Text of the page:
Every organization has its internal groups. Sometimes they’re hierarchical (management and staff, leadership and subordinates); sometimes they’re functional (operations, marketing, legal). It’s natural, it’s efficient — and it can also hamstring your firm.
A rigidly siloed workplace can be a place where different teams working on scattered projects aren’t coordinating their efforts, or worse, one where they’re working at cross-purposes. (After all, if the marketing group’s top priority is to publicize a new launch while the budget team is tasked with cutting expenses, conflict is all but assured.)
“[Silos] can harm a company in numerous ways — including the workforce being less productive and having no teamwork, poor communication, and lower morale,” cautioned Michael Doolin, Managing Director for UK-based HR consultancy firm Clover HR.
The good news is that Human Resources is uniquely suited to dismantle silos in the workplace and get the entire company working together. Here, workplace experts share their strategies for breaking down barriers.
To get the whole firm working in concert, it helps to start at the end: What are the organization’s goals this quarter? This year? Overall? And why?
“The best way to eliminate silos across your company is to make sure everybody's working toward the same goal,” said Ian Sells, founder and CEO of online cashback and rebate shopping site RebateKey. “If you don't keep your overarching company vision at the top of your team leaders’ and employees’ minds, departmental interest will start to take over.”
Ensuring that the company’s strategic and operational priorities — not just for the long-term but immediately, and in the short- and middle- terms, too — are not only clear but clearly communicated to all departments can go a long way in bringing teams together.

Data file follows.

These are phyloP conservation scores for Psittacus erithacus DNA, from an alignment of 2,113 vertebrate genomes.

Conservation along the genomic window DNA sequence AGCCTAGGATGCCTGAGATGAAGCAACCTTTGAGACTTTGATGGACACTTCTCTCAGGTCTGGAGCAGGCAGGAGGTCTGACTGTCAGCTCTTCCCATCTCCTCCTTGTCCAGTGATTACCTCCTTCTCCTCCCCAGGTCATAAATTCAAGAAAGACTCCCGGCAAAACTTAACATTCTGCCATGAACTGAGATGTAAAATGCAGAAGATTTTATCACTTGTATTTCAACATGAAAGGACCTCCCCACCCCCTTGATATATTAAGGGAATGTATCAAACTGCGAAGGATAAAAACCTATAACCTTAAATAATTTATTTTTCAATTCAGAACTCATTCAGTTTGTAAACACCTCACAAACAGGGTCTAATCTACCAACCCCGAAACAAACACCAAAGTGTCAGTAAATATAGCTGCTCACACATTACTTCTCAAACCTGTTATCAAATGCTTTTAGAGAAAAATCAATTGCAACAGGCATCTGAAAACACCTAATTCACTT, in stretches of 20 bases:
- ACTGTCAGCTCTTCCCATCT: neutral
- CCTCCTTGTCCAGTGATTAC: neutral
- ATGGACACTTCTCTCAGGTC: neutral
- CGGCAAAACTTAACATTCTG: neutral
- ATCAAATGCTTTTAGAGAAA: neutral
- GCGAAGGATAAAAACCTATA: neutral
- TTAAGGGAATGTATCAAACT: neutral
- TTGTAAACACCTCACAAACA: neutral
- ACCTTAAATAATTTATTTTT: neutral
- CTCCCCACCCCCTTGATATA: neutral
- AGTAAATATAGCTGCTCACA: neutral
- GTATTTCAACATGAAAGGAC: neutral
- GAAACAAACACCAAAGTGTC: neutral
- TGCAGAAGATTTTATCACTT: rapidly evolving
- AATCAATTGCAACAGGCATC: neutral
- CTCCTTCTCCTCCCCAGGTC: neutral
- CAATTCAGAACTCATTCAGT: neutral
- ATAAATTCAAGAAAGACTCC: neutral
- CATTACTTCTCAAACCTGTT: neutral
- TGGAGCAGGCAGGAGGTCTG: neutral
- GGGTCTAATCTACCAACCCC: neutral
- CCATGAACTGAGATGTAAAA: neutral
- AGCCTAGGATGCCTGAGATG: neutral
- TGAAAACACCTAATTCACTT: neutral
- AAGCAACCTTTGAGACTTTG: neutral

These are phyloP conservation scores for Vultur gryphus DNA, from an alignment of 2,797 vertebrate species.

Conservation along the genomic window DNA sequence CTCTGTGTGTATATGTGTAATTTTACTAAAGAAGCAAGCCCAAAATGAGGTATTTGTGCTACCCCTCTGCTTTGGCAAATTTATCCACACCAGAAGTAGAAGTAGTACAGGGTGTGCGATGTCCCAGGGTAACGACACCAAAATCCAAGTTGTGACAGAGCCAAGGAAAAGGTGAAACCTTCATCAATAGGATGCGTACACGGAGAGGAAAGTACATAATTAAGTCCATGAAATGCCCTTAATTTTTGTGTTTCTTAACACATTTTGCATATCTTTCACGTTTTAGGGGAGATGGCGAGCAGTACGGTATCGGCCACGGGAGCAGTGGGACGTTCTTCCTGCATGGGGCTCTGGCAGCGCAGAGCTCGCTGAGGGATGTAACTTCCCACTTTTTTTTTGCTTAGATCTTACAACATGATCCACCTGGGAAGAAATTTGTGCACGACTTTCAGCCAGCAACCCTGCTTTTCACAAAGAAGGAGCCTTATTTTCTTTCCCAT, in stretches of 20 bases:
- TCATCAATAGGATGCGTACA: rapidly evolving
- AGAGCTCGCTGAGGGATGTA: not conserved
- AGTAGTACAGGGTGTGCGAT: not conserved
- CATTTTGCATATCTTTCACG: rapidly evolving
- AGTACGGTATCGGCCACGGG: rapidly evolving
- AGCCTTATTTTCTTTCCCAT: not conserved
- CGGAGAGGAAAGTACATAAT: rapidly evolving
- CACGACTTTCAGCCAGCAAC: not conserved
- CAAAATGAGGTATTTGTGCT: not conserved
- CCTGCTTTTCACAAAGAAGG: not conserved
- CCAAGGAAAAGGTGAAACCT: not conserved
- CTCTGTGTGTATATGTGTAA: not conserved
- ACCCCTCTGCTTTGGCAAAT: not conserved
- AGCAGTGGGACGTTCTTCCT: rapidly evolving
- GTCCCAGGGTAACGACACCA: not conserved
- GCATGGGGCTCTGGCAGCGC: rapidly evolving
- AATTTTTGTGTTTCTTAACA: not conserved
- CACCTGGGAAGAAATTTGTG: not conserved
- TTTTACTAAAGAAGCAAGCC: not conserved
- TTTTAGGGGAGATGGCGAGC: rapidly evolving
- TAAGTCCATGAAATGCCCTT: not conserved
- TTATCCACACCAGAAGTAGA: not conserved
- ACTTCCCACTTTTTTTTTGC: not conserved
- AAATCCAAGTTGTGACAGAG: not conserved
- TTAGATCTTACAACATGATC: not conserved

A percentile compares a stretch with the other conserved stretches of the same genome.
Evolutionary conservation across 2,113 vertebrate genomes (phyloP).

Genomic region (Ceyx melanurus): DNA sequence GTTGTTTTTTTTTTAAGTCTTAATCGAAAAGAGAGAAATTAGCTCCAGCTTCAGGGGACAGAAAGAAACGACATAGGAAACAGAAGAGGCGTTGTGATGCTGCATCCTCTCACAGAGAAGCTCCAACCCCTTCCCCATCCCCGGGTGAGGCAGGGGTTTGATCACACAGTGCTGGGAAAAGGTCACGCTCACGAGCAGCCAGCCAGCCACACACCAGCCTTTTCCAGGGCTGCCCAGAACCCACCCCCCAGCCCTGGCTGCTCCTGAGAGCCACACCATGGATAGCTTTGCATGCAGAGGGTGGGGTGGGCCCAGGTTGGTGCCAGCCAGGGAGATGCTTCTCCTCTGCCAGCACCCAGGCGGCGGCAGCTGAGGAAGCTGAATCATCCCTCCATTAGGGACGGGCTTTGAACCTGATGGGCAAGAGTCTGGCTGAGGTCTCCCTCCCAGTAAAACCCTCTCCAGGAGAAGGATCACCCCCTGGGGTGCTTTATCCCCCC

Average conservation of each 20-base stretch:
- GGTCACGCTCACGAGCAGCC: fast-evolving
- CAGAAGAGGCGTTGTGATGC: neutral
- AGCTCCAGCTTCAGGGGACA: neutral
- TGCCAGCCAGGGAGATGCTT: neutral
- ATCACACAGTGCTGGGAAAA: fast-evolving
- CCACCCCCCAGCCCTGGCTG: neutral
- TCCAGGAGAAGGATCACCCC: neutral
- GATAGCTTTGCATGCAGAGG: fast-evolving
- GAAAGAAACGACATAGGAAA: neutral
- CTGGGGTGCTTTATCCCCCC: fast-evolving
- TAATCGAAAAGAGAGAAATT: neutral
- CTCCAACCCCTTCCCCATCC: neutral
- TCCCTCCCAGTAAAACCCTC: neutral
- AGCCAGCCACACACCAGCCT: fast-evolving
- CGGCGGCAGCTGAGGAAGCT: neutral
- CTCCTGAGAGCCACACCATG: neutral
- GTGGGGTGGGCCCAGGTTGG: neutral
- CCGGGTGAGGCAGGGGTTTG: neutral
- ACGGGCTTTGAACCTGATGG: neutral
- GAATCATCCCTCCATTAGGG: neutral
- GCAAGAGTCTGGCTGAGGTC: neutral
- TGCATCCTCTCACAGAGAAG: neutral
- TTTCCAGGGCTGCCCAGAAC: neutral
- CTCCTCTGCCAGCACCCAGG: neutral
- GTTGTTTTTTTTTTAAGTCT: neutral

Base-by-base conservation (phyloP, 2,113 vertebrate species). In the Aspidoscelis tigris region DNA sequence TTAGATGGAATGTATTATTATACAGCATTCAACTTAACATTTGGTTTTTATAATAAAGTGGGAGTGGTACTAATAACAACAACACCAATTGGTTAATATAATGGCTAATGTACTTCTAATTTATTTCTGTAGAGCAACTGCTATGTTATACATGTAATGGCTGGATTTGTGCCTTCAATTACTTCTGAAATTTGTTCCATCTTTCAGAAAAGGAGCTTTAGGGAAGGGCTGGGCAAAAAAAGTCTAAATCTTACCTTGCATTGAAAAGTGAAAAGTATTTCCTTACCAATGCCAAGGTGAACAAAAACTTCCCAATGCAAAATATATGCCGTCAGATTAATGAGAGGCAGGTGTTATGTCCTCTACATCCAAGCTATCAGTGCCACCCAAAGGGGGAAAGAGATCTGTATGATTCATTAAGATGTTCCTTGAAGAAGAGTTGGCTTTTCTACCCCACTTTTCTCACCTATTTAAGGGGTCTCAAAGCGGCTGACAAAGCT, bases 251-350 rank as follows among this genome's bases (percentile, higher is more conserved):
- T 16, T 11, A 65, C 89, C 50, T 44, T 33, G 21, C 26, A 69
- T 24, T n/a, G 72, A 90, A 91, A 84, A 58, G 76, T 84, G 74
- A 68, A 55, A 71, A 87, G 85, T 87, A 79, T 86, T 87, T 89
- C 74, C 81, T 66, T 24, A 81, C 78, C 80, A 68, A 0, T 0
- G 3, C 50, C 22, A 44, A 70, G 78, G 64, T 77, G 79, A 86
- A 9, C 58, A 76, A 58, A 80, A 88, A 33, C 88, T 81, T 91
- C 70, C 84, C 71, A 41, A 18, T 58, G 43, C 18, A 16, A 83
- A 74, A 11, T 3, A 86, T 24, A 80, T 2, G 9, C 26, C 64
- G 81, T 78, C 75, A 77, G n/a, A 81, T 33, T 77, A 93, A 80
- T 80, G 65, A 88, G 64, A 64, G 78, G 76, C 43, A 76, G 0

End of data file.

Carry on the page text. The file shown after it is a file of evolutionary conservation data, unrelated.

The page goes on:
“The most important action the HR team can [take] to help break down silos is to partner with the senior leadership team to ensure that there is a shared vision throughout the organization, with clear goals and transparency in communication to employees,” stressed Melodie Bond-Hillman, PhD, Director of HR and Administration for cybersecurity solutions firm XYPRO Technology Corp.
There’s no substitute for firsthand experience, and for firms looking to increase cooperation and transparency across departments, giving staff an inside look at other aspects of the business through cross-training can be a game changer.
Cross-training, the process of teaching employees company-critical skills and processes outside their normal job responsibilities, can be done any number of ways: by having employees sit in on other departments’ meetings (inviting the legal team to join a creative pitch meeting, for example), through trainings for the company as a whole (such as teaching everyone how to add a new customer to the company database), or through job rotations.
As an example, Samantha Roberts, a New York-based learning and organizational development specialist, said she’s seen companies use mentoring programs that create a company-wide cohort and pair employees from different areas to great effect.
“Mentees find common ground with each other and with their out-of-area mentors, despite their different work environments, and you see them have a kind of ‘Aha!’ moment,” Roberts said.
Cross-training teams isn’t just good for breaking down barriers; it can be a long-term investment in your retention strategy, too.
“By cross-training, employees become aware of what others do and how vital each other’s roles are,” Doolin noted. “Cross-training can also [boost] career development as employees can get a taste for other areas of the business that they may have an interest in working in, and can get a better understanding of the company’s strategy.”
It can be so critical that Diane Gayeski, PhD, Professor of Strategic Communications at Ithaca College’s Roy H. Park School of Communications and Principal of consulting firm Gayeski Analytics, even suggests starting the process of [cross-functional] collaboration with new hires by bringing members of other departments into search committee assignments. This gives new recruits deeper insights into the company’s functioning as whole — and can be revelatory for the company insiders, too.
“Search committees are generally pleasant assignments — it’s always fun to hire somebody — and the kinds of discussions that happen provide a lot of insight into a department for the outside members and [into outside areas for the department],” said Gayeski.
Another basic solution with anything-but-basic results: Getting people together — in person, when it’s safe.